# An alternative to the alternative formulation of match tempo?

I see that my posts on match tempo have attracted a lot of attention and comments.  Some of them disagree with my approach and/or ask some interesting questions.  I don’t have a problem with that — the existence of critical comments indicates that people care enough about what your work to pose them.

One comment asked why my formulation of tempo had to include number of touches.  It’s a good question — is the distance a ball travels more relevant that the number of feet it touched en route?  Let’s consider that question now.

Starting from the assumptions in the previous post in this series, let’s redefine the match tempo as simply distance that the ball travels in a possession over the possession’s duration:

Units are quite simple: meters per second.

When we apply this formula to Opta’s 2010-11 English Premier League technical/tactical data, we see similar results to those obtained with the other tempo formula.  First, here are the averaged match tempo figures for all of the teams:

 Team Name Avg Tempo [m/s] Std Tempo [m/s] Bolton Wanderers 8.25 0.70 Stoke City 8.13 0.85 Everton 8.01 0.72 Blackpool 7.90 0.62 West Ham United 7.84 0.61 Birmingham City 7.65 0.55 Newcastle United 7.46 0.65 Tottenham Hotspur 7.43 0.59 Liverpool 7.43 0.55 Sunderland 7.42 0.69 Blackburn Rovers 7.40 0.53 Fulham 7.38 0.61 Wolverhampton Wanderers 7.36 0.51 Wigan Athletic 7.15 0.53 West Bromwich Albion 7.15 0.60 Aston Villa 7.06 0.59 Manchester City 7.04 0.58 Manchester United 6.94 0.56 Chelsea 6.91 0.35 Arsenal 6.78 0.39

I’ll just say that I don’t have a lot of confidence in the standard deviations as currently calculated (from means of the match tempo for a club’s matches); this post on Wikipedia presents a better way to combine standard deviations.  Aside from the two highest tempo sides and the four lowest tempo sides, there are significant changes in the results.  Everton’s average match tempo is very high, but so is Tottenham’s.  Blackburn’s tempo figures are now in the bottom half of the league, and the gap between the four low-tempo teams and the rest of the league is much smaller (Aston Villa’s figures are similar to Manchester City’s).  But given the standard deviations it’s unlikely that we know exactly which clubs are high- or low-tempo sides, barring two or three sides on either side of the chart.

For comparison I show the chart that relates match possessions to match tempo.  As in my other formulation of match tempo, there is a very slight relationship between tempo and number of possessions.  One commenter in my previous post argued that the lack of relationship between tempo and possessions can be explained by the game plans of each team, and it is possible that sides such as Bolton and Stoke are employing very different strategies.  One may have the ball a lot, and the other may have it very little, but when they do have it they choose to play it quickly more often than not.

Relationship between averaged total number of possessions and averaged tempo in a match, English Premier League, 2010-11 season.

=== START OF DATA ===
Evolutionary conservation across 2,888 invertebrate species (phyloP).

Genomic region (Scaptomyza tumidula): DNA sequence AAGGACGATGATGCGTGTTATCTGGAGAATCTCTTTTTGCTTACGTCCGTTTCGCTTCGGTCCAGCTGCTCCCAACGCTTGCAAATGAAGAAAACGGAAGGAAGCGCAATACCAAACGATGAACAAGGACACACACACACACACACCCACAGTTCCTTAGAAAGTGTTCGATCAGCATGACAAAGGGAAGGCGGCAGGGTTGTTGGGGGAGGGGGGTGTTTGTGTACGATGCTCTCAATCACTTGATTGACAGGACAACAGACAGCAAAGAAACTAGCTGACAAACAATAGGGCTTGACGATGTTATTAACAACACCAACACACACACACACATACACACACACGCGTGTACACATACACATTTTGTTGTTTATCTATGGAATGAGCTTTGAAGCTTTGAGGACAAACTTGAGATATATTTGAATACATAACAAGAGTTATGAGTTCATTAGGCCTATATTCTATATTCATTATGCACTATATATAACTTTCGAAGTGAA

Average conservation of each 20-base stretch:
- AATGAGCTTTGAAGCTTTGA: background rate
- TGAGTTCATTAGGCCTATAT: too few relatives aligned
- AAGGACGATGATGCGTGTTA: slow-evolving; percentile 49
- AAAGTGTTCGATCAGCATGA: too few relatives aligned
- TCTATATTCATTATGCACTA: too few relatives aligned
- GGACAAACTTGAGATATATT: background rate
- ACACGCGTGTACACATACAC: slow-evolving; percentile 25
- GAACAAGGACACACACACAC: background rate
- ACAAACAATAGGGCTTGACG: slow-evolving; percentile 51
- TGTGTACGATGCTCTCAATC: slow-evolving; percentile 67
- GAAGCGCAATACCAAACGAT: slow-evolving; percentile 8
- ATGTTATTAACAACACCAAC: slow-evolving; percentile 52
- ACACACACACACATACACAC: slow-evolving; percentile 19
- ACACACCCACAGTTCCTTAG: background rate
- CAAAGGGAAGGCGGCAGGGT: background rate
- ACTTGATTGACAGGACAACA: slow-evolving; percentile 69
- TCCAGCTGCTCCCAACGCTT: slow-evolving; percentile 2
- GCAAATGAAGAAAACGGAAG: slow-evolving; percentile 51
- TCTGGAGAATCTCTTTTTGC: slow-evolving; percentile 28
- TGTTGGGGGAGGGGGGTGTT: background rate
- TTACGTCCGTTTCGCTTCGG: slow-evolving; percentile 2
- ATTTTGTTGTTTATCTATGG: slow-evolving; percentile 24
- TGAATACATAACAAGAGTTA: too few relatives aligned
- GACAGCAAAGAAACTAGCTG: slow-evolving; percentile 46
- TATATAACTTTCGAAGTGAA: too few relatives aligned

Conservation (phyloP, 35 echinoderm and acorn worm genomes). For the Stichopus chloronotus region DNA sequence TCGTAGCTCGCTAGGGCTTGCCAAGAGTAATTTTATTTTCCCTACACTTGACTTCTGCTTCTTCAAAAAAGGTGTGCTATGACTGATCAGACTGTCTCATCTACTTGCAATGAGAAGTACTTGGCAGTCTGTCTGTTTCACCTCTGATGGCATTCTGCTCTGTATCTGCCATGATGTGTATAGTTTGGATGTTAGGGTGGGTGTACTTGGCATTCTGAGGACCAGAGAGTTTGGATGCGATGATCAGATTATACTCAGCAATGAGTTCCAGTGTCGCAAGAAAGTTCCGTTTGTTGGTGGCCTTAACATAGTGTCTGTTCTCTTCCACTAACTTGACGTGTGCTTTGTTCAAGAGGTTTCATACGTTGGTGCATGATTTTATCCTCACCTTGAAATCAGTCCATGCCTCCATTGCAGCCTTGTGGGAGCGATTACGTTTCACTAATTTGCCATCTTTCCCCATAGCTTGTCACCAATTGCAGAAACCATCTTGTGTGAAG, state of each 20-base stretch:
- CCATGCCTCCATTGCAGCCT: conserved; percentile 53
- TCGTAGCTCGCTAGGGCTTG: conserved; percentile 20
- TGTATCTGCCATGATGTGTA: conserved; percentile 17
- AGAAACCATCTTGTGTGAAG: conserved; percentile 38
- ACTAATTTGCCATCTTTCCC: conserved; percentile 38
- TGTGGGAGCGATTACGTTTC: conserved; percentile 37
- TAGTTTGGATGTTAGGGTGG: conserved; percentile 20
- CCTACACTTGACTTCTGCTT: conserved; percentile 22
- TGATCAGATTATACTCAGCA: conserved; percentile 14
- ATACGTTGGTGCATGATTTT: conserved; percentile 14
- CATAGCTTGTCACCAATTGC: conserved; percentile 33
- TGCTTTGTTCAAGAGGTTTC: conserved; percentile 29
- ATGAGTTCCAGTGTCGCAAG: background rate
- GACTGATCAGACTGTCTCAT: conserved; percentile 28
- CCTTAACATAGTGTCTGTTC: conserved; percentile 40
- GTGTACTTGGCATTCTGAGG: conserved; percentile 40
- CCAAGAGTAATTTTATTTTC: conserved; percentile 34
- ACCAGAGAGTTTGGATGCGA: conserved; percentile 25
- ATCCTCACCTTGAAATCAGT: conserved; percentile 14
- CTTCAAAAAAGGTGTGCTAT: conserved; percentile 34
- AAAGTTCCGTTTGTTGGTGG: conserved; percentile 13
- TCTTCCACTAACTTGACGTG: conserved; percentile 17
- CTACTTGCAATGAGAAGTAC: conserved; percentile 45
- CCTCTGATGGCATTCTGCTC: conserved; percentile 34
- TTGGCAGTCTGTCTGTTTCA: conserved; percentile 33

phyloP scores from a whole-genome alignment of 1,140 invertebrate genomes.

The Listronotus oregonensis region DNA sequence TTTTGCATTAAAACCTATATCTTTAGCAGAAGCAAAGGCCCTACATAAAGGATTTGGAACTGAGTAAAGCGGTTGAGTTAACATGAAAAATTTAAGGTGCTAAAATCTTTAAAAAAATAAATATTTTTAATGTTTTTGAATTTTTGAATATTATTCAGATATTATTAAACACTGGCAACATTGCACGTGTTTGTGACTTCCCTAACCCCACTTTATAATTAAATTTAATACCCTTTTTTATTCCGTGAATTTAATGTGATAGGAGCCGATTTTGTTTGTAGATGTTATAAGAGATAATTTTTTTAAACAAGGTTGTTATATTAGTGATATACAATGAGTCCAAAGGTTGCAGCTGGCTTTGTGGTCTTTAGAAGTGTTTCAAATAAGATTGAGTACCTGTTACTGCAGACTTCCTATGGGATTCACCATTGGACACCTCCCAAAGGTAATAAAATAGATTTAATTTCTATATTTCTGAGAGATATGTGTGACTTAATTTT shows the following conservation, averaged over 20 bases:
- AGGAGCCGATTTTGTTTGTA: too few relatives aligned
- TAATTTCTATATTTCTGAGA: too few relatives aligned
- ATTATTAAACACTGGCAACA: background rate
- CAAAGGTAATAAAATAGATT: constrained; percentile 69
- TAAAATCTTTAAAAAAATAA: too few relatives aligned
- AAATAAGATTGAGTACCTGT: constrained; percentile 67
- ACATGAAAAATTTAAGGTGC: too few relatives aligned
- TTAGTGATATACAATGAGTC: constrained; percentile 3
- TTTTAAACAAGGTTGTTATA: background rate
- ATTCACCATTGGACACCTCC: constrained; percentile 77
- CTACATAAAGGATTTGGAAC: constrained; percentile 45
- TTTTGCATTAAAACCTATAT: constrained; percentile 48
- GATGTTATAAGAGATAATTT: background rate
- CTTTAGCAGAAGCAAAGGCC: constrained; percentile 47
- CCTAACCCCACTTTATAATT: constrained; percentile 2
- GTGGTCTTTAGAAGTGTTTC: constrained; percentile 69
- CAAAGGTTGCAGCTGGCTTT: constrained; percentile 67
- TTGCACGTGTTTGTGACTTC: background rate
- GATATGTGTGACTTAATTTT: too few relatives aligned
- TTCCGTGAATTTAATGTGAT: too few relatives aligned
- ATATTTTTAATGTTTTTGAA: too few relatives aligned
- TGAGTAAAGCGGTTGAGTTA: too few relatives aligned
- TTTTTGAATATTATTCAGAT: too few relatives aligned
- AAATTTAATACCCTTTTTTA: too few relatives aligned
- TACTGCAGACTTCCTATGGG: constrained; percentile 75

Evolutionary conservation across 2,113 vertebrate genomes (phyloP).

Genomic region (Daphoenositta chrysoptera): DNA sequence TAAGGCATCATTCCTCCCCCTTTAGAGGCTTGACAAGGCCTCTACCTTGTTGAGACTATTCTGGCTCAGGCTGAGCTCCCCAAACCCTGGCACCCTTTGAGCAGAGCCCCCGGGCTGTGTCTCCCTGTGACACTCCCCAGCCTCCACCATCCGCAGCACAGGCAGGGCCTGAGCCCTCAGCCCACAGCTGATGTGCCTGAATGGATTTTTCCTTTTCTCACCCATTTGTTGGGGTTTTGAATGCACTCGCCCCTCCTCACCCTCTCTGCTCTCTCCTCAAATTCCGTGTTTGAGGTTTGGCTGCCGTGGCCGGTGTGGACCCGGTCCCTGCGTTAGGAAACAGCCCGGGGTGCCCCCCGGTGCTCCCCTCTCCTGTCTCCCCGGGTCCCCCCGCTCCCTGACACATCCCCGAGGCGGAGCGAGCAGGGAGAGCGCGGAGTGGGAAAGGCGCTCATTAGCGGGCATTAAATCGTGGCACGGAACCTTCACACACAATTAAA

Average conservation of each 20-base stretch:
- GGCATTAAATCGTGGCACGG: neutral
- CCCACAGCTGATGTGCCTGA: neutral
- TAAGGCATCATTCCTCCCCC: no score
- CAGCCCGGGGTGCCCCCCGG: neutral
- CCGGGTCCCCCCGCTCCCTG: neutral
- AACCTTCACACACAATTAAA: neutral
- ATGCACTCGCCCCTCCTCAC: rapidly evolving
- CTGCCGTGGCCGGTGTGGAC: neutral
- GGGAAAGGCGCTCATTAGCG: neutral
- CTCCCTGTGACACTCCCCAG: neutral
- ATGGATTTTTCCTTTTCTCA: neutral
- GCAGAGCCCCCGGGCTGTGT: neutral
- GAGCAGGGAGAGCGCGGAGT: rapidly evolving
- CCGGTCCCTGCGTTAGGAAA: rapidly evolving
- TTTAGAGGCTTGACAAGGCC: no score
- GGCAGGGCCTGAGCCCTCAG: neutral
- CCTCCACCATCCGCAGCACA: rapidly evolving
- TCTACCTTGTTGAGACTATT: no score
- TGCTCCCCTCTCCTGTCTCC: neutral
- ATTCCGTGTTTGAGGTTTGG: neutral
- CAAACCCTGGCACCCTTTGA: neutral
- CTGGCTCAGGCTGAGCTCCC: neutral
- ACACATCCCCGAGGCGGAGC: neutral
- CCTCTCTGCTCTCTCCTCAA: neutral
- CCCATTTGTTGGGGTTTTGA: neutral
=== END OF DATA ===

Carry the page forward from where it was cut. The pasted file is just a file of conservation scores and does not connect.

The next chart shows effective playing time versus match tempo.  There’s a stronger relationship between the two variables than match tempo to number of possessions (R²=0.46), but it’s not as strong as the relationship between effective time and the other tempo formula.  Weighting the average ball speed by the number of touches in the possession has the effect of compressing the tempo values toward an invisible trend line.  The result is that is strengthens the relationship between match tempo and the dependent variable.  One could see the same effect in the possessions vs tempo chart, but the relationship between both variables was very small.

Relationship between averaged minutes of effective play and averaged tempo in a match, English Premier League, 2010-11 season.

So if this tempo metric means anything (and I’m not sure of that yet), teams like Stoke and Bolton played up-tempo when they were in possession, and the top four teams played much more deliberately than the rest of the league and involved more players in each possession.  One objection is that match tempo is solely an offensive metric.  True.  But match tempo has always been an offensive metric, whether in basketball or football.   One can look at how a team’s match tempo and total possessions change when they face an opponent.

What’s clear to me is that averaged measures of tempo or possession may not mean all that much away from the extremes.  Yes, I’ve been harping about the use of averages in football analysis and here I am with a couple of posts that present averaged metrics.  (“That what I know I should not do, I end up doing anyway.”)  What’s most needed is a deep dive into a team’s matches to understand how often they played up- or down-tempo, and the type of pace they permitted or forced an opponent to play.  I’m not sure that number of possessions is a good proxy for match tempo, and these results make me want to go a little deeper.